To be honest, the entire argument about the illegality of many migrants coming across the border is equally absurd. After all, forty percent of those in the country illegally didn’t come that way, but rather, entered in full accordance with the nation’s laws, and simply overstayed work or educational visas. The Minutemen and others in the anti-immigration movement who claim their only concern is for those breaking the law, pay almost no attention to this group, for reasons that can only be ones of convenience (in other words, the border is a more visible target for garnering publicity), or racism, since large numbers of visa violators are European or Canadian, and frankly, aren’t seen as a threat to the so-called "American way of life," the way brown skinned, non-English speaking folks are.
That racism motivates much of the backlash should be obvious. Certainly no one can truly believe that the Minutemen would be camped out on the Canadian border if the bulk of illegal immigration were coming from the North, or that undocumented migrants from Nova Scotia would be met with the kind of hostility being meted out to those from Oaxaca?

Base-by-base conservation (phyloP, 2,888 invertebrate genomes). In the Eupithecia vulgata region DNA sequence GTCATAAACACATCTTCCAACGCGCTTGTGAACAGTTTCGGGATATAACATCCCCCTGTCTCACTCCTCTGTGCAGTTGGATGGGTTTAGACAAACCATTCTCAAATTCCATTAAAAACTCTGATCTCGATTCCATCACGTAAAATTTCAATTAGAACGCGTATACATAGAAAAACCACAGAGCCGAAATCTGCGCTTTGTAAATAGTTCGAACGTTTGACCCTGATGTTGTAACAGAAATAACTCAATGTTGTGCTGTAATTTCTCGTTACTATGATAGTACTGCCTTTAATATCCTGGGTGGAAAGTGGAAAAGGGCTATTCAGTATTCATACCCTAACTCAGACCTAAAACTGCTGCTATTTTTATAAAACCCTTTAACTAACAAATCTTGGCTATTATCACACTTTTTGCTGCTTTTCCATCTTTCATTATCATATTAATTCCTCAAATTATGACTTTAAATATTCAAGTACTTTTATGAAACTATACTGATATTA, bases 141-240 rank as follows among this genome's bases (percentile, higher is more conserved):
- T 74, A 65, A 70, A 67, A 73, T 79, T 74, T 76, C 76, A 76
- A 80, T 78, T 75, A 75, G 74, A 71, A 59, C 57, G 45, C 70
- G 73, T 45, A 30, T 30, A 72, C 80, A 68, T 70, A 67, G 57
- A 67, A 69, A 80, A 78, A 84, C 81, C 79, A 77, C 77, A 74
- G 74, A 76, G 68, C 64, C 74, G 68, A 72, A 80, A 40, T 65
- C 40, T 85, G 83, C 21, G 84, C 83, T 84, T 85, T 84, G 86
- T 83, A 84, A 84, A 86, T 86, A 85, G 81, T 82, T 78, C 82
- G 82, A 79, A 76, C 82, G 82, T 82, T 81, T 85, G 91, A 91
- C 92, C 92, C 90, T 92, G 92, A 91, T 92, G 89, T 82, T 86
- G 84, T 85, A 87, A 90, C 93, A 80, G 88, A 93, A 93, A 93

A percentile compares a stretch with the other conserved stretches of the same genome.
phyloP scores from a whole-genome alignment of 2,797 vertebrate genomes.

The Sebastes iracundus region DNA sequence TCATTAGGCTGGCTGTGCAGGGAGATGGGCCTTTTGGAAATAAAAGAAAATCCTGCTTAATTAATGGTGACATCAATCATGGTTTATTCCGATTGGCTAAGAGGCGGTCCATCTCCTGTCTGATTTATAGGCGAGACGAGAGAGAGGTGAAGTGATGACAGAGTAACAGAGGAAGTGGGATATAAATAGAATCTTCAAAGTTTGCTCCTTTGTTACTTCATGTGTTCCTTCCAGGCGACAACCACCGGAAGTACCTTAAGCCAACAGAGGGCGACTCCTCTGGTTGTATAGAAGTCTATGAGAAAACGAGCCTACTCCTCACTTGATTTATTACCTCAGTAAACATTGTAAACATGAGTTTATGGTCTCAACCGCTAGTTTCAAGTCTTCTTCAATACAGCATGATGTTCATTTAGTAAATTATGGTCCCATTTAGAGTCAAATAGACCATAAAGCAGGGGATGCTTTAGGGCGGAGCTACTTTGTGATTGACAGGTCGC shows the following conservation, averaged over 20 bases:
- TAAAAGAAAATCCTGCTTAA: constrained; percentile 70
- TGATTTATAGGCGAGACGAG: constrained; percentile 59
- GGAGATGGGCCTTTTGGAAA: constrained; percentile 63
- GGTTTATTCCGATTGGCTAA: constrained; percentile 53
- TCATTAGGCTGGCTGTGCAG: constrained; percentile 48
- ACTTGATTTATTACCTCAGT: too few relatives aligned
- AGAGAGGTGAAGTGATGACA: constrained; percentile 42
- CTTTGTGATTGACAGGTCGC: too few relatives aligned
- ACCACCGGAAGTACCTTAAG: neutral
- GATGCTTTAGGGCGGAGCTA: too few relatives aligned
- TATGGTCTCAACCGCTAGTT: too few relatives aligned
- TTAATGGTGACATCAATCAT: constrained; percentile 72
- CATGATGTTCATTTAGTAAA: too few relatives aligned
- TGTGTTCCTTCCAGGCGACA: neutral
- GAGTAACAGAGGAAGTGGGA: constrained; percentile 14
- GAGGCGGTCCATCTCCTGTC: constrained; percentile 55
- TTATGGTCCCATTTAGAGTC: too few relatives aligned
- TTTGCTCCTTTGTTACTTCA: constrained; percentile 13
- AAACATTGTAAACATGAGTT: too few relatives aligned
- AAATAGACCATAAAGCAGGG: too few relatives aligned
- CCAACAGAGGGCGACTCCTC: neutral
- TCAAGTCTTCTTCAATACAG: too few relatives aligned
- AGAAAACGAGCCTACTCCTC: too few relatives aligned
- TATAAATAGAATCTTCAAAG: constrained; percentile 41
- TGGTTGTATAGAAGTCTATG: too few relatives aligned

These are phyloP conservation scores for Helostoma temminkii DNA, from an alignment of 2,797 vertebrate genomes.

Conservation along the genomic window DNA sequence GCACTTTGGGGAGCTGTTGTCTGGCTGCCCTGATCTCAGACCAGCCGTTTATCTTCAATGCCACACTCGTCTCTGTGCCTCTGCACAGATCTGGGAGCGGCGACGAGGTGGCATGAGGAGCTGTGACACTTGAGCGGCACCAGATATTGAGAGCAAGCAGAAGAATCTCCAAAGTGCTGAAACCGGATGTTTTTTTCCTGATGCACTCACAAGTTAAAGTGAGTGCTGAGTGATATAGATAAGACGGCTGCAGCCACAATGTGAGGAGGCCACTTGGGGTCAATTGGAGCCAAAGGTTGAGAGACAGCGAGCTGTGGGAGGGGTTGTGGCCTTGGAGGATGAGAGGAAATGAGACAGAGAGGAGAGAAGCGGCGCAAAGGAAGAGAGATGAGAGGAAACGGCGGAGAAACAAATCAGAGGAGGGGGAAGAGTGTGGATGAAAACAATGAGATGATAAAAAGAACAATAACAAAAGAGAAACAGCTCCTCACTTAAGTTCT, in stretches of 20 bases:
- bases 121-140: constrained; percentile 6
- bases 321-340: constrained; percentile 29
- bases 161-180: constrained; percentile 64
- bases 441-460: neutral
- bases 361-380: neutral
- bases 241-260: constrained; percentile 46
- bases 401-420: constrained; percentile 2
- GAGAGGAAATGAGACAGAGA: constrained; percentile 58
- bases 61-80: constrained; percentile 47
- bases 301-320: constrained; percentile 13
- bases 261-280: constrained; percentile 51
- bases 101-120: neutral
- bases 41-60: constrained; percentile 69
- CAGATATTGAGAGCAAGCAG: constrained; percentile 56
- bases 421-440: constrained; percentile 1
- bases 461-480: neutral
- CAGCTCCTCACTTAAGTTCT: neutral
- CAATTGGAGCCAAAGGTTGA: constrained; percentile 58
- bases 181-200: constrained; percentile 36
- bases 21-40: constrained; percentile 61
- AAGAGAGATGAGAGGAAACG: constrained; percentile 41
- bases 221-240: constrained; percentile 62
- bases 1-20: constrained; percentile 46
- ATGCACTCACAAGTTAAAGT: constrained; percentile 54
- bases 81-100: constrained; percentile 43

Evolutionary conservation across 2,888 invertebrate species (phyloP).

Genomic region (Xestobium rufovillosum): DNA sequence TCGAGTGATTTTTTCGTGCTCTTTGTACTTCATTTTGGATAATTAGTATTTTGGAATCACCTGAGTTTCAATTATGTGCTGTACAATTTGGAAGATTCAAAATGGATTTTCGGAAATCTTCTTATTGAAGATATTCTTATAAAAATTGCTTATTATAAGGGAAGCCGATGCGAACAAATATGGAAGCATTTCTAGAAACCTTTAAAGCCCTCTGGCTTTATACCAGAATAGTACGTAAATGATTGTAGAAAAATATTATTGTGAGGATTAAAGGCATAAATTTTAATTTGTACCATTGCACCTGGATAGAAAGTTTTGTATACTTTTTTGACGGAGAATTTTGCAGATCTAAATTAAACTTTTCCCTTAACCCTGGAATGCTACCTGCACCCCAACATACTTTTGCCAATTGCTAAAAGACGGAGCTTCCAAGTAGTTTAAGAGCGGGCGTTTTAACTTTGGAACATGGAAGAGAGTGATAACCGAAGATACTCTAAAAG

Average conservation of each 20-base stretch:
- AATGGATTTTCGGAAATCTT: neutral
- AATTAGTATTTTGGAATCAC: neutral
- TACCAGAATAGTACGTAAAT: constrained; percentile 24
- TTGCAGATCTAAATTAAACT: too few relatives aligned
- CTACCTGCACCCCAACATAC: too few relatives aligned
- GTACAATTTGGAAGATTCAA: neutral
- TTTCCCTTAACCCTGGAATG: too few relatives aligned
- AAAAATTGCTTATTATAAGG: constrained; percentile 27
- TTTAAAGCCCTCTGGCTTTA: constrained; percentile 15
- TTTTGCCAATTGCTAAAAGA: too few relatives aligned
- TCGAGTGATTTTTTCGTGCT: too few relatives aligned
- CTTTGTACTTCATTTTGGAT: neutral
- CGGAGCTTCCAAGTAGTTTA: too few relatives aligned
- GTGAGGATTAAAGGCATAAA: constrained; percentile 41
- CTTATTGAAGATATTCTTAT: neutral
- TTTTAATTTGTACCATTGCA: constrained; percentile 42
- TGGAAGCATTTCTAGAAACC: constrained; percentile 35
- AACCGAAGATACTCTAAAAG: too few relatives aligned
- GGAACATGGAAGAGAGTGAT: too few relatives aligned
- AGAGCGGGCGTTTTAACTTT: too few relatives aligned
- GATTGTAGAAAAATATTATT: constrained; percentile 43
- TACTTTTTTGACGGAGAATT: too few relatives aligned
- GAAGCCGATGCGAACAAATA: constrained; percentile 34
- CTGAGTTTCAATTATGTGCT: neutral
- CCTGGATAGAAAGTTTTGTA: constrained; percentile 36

If it were only illegality that bothered the anti crowd, they could just advocate for a streamlining of the process by which one can become a U.S. citizen in the first place. That, after all, would most certainly reduce the flow of "illegals" entering the country, by definition. But they will never advocate for such a thing, as they don’t want Mexicans and others from the global south entering the U.S., whether by the letter of the law or not.